Historically, a modest number of potential immigrants and nonimmigrants fail the public charge test and are denied entry into the United States each year.13 The Trump administration has yet to formally estimate the number of people who will fail the revised test despite meeting all other legal requirements for obtaining a visa and admission, but it will certainly be much higher than it has been in the past.

The best estimate of how many potential immigrants might fail the revised test comes from a new analysis by the Migration Policy Institute (MPI).14 Using 2012–2016 data from the U.S. Census Bureau’s American Community Survey, MPI estimates how many recent lawful permanent residents (LPRs)—those who were subject to the current LPC test, passed it, and are now living in the United States—have one or more of the five factors that would count against them if they were subject to the proposed rule. According to the study, about 69 percent of recent LPRs have at least one factor that the proposed test would treat negatively; 43 percent have at least two negative factors; and 17 percent have at least three.15 MPI also notes that only 39 percent of recent LPRs who were subject to the current LPC test have incomes above 250 percent of the federal poverty line—the standard that the proposed rule treats as a heavily weighted positive factor.16 Notably, MPI does not include health or disability status in its analysis, which suggests that its estimates of how many recent LPRs would be excluded under the proposed test are conservative.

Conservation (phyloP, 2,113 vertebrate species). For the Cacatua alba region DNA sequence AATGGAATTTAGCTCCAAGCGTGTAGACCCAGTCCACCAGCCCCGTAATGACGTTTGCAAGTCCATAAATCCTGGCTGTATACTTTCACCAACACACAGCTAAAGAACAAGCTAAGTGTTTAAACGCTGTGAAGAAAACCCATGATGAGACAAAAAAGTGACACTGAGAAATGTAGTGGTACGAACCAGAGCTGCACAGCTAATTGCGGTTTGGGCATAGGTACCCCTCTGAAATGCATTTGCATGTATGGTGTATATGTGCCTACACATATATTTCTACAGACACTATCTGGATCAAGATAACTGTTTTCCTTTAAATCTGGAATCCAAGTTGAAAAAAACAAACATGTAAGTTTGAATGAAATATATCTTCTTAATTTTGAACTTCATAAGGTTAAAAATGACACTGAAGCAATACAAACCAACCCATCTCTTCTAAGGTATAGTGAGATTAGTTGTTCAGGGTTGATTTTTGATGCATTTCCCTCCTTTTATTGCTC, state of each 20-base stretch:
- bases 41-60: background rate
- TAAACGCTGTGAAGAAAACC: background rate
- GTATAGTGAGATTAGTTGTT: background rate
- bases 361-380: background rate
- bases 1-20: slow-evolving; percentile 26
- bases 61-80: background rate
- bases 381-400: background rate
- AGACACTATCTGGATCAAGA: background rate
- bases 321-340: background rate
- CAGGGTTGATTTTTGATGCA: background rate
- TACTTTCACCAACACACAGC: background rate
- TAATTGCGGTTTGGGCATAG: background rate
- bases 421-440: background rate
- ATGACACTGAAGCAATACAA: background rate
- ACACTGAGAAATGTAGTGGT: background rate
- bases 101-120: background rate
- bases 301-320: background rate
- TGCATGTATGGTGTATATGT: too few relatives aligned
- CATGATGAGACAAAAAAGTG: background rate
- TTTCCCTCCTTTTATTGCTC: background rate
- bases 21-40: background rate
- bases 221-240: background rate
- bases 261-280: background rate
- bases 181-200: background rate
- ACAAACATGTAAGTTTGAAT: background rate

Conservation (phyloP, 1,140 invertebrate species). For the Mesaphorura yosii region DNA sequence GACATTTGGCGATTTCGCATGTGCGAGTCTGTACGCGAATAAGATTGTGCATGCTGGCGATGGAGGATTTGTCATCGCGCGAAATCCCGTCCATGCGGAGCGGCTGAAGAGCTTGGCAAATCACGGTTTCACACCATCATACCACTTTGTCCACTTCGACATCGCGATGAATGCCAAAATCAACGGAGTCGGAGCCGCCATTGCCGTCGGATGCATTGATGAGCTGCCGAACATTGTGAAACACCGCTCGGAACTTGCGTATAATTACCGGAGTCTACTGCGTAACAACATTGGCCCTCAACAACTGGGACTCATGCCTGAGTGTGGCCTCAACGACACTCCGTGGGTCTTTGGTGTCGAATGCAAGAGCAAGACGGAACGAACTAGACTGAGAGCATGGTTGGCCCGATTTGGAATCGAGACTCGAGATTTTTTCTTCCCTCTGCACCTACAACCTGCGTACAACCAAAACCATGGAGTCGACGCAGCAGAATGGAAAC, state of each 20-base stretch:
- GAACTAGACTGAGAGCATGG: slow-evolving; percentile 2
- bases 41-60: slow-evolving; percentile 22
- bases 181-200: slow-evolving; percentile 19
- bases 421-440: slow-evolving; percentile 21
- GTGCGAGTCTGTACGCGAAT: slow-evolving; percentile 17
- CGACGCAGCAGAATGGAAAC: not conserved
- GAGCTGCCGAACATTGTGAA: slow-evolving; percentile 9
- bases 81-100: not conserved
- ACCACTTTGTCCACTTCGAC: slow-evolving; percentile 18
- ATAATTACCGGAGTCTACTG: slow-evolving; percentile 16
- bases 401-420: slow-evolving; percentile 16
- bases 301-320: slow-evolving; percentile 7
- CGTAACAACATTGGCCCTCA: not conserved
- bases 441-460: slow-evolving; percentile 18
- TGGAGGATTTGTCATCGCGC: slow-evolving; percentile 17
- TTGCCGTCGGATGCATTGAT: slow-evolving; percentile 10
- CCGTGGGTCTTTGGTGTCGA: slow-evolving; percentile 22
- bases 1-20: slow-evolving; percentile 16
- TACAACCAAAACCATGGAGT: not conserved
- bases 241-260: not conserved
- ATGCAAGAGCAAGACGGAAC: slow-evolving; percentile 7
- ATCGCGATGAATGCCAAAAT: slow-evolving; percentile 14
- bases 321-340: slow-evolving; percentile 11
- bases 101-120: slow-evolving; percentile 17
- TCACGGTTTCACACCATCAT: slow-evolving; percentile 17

MPI was unable to estimate the precise number of immigrants who are likely to fail the proposed test because “the rule does not specify how many negative versus positive factors someone must have for their application to be denied.”17 On balance, it seems reasonable to estimate that the proposed rule could result in anywhere from roughly 17 to 61 percent of otherwise eligible immigrants failing the LPC test. The lower bound of 17 percent is the share of recent LPRs who have at least three negative factors. The upper bound of 61 percent is the share of recent LPRs who have incomes below 250 percent of the federal poverty line.18 That this range is so wide is further evidence of the ill-conceived nature of the DHS proposal. Moreover, as MPI notes, the proposed rule would “disproportionately affect women, children, and the elderly” and “likely result in a shift in the origins of immigrants granted green cards … away from Mexico and Central America.”19